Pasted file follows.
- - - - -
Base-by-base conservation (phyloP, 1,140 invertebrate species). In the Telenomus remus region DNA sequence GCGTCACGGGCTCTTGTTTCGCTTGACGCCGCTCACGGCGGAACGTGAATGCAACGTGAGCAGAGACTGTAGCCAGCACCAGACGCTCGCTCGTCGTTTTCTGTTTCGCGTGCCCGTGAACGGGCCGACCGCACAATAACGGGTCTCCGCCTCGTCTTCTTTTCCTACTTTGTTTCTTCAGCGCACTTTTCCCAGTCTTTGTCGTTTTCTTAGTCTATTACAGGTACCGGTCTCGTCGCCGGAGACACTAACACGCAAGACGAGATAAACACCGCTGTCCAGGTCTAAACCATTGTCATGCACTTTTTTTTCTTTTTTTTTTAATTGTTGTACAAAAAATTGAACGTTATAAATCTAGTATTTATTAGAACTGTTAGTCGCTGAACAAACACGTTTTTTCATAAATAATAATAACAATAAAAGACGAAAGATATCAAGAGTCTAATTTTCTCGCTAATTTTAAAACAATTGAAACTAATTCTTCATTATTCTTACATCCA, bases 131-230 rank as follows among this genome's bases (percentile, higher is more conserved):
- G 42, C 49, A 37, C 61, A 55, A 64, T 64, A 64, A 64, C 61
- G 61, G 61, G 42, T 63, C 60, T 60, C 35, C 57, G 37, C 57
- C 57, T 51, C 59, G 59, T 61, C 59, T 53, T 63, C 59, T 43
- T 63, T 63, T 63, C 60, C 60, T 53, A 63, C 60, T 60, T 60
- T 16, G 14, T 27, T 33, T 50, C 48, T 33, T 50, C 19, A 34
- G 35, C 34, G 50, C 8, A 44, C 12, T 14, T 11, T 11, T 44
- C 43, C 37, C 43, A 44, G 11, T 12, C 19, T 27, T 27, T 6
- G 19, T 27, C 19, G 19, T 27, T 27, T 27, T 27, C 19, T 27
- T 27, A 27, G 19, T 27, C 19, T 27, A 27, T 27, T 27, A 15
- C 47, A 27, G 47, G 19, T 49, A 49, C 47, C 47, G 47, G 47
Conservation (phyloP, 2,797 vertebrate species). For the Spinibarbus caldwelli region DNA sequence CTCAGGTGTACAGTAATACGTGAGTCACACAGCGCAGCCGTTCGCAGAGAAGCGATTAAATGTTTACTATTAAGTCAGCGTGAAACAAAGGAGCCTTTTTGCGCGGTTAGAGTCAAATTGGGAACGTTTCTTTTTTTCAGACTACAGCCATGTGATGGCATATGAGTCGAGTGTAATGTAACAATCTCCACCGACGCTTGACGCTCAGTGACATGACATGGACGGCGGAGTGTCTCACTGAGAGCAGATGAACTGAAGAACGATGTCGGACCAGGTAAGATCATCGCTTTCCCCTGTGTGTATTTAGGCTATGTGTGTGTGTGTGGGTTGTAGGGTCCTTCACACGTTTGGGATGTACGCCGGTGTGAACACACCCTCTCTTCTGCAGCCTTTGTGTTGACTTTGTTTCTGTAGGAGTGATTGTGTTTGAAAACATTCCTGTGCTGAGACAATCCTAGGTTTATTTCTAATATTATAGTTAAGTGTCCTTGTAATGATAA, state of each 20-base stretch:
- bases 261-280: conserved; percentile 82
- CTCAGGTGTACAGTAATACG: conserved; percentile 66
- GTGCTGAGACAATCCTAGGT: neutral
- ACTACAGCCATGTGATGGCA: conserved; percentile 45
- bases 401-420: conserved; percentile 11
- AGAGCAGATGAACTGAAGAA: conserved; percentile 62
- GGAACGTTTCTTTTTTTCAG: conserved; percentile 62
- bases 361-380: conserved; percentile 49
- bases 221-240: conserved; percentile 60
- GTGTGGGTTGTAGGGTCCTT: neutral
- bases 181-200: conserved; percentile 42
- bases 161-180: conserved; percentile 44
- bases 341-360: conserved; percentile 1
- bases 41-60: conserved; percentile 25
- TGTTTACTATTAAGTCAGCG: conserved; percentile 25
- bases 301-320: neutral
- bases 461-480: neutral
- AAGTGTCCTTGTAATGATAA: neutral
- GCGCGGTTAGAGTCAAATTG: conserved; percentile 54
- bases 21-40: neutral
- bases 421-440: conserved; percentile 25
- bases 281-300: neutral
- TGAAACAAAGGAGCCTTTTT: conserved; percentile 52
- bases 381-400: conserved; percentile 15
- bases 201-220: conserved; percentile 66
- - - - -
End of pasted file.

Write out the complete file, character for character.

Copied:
Base-by-base conservation (phyloP, 1,140 invertebrate species). In the Telenomus remus region DNA sequence GCGTCACGGGCTCTTGTTTCGCTTGACGCCGCTCACGGCGGAACGTGAATGCAACGTGAGCAGAGACTGTAGCCAGCACCAGACGCTCGCTCGTCGTTTTCTGTTTCGCGTGCCCGTGAACGGGCCGACCGCACAATAACGGGTCTCCGCCTCGTCTTCTTTTCCTACTTTGTTTCTTCAGCGCACTTTTCCCAGTCTTTGTCGTTTTCTTAGTCTATTACAGGTACCGGTCTCGTCGCCGGAGACACTAACACGCAAGACGAGATAAACACCGCTGTCCAGGTCTAAACCATTGTCATGCACTTTTTTTTCTTTTTTTTTTAATTGTTGTACAAAAAATTGAACGTTATAAATCTAGTATTTATTAGAACTGTTAGTCGCTGAACAAACACGTTTTTTCATAAATAATAATAACAATAAAAGACGAAAGATATCAAGAGTCTAATTTTCTCGCTAATTTTAAAACAATTGAAACTAATTCTTCATTATTCTTACATCCA, bases 131-230 rank as follows among this genome's bases (percentile, higher is more conserved):
- G 42, C 49, A 37, C 61, A 55, A 64, T 64, A 64, A 64, C 61
- G 61, G 61, G 42, T 63, C 60, T 60, C 35, C 57, G 37, C 57
- C 57, T 51, C 59, G 59, T 61, C 59, T 53, T 63, C 59, T 43
- T 63, T 63, T 63, C 60, C 60, T 53, A 63, C 60, T 60, T 60
- T 16, G 14, T 27, T 33, T 50, C 48, T 33, T 50, C 19, A 34
- G 35, C 34, G 50, C 8, A 44, C 12, T 14, T 11, T 11, T 44
- C 43, C 37, C 43, A 44, G 11, T 12, C 19, T 27, T 27, T 6
- G 19, T 27, C 19, G 19, T 27, T 27, T 27, T 27, C 19, T 27
- T 27, A 27, G 19, T 27, C 19, T 27, A 27, T 27, T 27, A 15
- C 47, A 27, G 47, G 19, T 49, A 49, C 47, C 47, G 47, G 47
Conservation (phyloP, 2,797 vertebrate species). For the Spinibarbus caldwelli region DNA sequence CTCAGGTGTACAGTAATACGTGAGTCACACAGCGCAGCCGTTCGCAGAGAAGCGATTAAATGTTTACTATTAAGTCAGCGTGAAACAAAGGAGCCTTTTTGCGCGGTTAGAGTCAAATTGGGAACGTTTCTTTTTTTCAGACTACAGCCATGTGATGGCATATGAGTCGAGTGTAATGTAACAATCTCCACCGACGCTTGACGCTCAGTGACATGACATGGACGGCGGAGTGTCTCACTGAGAGCAGATGAACTGAAGAACGATGTCGGACCAGGTAAGATCATCGCTTTCCCCTGTGTGTATTTAGGCTATGTGTGTGTGTGTGGGTTGTAGGGTCCTTCACACGTTTGGGATGTACGCCGGTGTGAACACACCCTCTCTTCTGCAGCCTTTGTGTTGACTTTGTTTCTGTAGGAGTGATTGTGTTTGAAAACATTCCTGTGCTGAGACAATCCTAGGTTTATTTCTAATATTATAGTTAAGTGTCCTTGTAATGATAA, state of each 20-base stretch:
- bases 261-280: conserved; percentile 82
- CTCAGGTGTACAGTAATACG: conserved; percentile 66
- GTGCTGAGACAATCCTAGGT: neutral
- ACTACAGCCATGTGATGGCA: conserved; percentile 45
- bases 401-420: conserved; percentile 11
- AGAGCAGATGAACTGAAGAA: conserved; percentile 62
- GGAACGTTTCTTTTTTTCAG: conserved; percentile 62
- bases 361-380: conserved; percentile 49
- bases 221-240: conserved; percentile 60
- GTGTGGGTTGTAGGGTCCTT: neutral
- bases 181-200: conserved; percentile 42
- bases 161-180: conserved; percentile 44
- bases 341-360: conserved; percentile 1
- bases 41-60: conserved; percentile 25
- TGTTTACTATTAAGTCAGCG: conserved; percentile 25
- bases 301-320: neutral
- bases 461-480: neutral
- AAGTGTCCTTGTAATGATAA: neutral
- GCGCGGTTAGAGTCAAATTG: conserved; percentile 54
- bases 21-40: neutral
- bases 421-440: conserved; percentile 25
- bases 281-300: neutral
- TGAAACAAAGGAGCCTTTTT: conserved; percentile 52
- bases 381-400: conserved; percentile 15
- bases 201-220: conserved; percentile 66